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Nature conservation for what?: Analyses of urban and rural nature reserves in southern Sweden 1909-2006
Stockholm University, Faculty of Science, Stockholm Resilience Centre.
Stockholm University, Faculty of Science, Department of Physical Geography and Quaternary Geology.
Stockholm University, Faculty of Science, Stockholm Resilience Centre.
2013 (English)In: Landscape and Urban Planning, ISSN 0169-2046, E-ISSN 1872-6062, Vol. 117, 66-80 p.Article in journal (Refereed) Published
Abstract [en]

To effectively integrate nature conservation in sustainable landscape management, it isessential to deepen the understanding of why, what, where and for whom nature isprotected. This is especially important for nature conservation in human dominatedlandscapes such as cities, where the distance between built up and protected areas is inconstant decline due to urbanisation worldwide. In this study we use historical andcurrent data from Sweden to examine how urban compared to rural nature conservationhave been using formal nature reserve objectives. The focal nature conservationobjectives in our study area were preservation of biodiversity, restoration ofenvironments and outdoor recreation, as well as subdivision of those. The use of theseobjectives were analysed for 1869 nature reserves in relation to degree of urbanisation.We found that nature reserves in more urbanised landscapes were based on a highernumber of objectives. The urban reserves also had a different composition of objectives,where the objectives outdoor recreation and biodiversity preservation were morecommon in urban than in rural reserves. During the last decades we detected a shift inuse of objectives in urban areas, going from biodiversity preservation to a strongerfocus on outdoor recreation. National and global trends in the nature conservationdebate could also be seen as reflected in the use of objectives. To ensure its adaptivecapacity, we stress that urban nature conservation needs a more proactive strategy,where potential future social as well as ecological values must be embraced and notonly existing ones.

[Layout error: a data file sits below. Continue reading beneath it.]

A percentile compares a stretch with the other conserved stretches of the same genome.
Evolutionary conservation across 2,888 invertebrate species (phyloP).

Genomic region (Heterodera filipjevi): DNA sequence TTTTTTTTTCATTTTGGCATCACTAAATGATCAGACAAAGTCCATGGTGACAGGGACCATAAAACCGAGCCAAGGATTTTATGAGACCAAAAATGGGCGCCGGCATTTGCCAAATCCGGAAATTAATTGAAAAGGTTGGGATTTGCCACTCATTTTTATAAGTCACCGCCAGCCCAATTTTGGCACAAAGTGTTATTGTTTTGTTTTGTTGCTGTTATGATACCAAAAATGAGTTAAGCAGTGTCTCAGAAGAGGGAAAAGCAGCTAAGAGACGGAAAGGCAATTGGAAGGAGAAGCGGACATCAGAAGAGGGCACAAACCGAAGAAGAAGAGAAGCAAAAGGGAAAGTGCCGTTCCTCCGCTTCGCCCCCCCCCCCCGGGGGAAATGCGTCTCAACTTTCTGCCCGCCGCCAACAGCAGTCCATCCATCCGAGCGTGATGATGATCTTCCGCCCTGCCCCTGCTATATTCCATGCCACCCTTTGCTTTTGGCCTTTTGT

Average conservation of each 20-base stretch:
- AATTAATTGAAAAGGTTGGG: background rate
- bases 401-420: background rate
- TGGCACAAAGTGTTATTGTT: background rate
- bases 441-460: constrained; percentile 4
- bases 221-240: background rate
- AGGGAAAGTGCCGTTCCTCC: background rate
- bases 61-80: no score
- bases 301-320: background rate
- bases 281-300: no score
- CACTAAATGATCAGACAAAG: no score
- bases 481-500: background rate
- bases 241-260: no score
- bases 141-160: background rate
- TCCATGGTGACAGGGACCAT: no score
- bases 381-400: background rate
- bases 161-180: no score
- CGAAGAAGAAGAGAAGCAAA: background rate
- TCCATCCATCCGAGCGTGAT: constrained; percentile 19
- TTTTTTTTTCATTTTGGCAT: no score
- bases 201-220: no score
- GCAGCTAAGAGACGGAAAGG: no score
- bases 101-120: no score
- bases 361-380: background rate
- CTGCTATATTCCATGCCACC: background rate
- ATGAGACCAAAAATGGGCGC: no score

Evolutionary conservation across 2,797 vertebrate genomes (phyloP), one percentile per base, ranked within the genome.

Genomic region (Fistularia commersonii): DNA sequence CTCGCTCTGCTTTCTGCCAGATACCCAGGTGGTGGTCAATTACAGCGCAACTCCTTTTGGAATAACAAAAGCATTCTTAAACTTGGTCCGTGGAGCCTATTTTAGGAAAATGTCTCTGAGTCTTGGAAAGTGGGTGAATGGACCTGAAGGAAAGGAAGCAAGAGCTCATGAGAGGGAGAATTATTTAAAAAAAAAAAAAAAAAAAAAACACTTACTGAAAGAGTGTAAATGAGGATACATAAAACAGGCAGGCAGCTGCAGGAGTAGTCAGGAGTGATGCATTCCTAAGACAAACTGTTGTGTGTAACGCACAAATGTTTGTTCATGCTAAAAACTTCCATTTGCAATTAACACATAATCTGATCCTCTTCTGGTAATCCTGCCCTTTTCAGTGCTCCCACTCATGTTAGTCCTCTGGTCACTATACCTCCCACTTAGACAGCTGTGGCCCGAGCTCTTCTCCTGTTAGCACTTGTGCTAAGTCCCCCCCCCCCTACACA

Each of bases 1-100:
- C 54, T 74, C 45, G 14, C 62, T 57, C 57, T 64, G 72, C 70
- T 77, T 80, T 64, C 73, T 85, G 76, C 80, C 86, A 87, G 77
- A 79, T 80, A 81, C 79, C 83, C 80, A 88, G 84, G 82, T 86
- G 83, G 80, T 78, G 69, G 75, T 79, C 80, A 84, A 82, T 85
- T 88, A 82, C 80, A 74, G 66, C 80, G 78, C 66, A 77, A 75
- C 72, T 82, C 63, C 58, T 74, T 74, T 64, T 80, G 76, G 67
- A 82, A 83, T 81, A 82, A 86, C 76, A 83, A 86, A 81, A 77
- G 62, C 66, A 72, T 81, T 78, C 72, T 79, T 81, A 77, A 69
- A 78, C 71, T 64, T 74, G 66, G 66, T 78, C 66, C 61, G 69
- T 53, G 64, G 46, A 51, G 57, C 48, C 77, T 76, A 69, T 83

Place, publisher, year, edition, pages
2013. Vol. 117, 66-80 p.
Keyword [en]
protected areas, urban landscapes, nature conservation, objectives, biodiversity, outdoor recreation, Sweden
National Category
Environmental Sciences Ecology
Research subject
Systems Ecology; Natural Resources Management; Conservation Biology
URN: urn:nbn:se:su:diva-46153DOI: 10.1016/j.landurbplan.2013.04.010ISI: 000322299500007OAI: diva2:371697
Available from: 2010-11-22 Created: 2010-11-22 Last updated: 2014-10-02Bibliographically approved
In thesis
1. Urban shades of green: Current patterns and future prospects of nature conservation in urban landscapes
Open this publication in new window or tab >>Urban shades of green: Current patterns and future prospects of nature conservation in urban landscapes
2011 (English)Doctoral thesis, comprehensive summary (Other academic)
Abstract [en]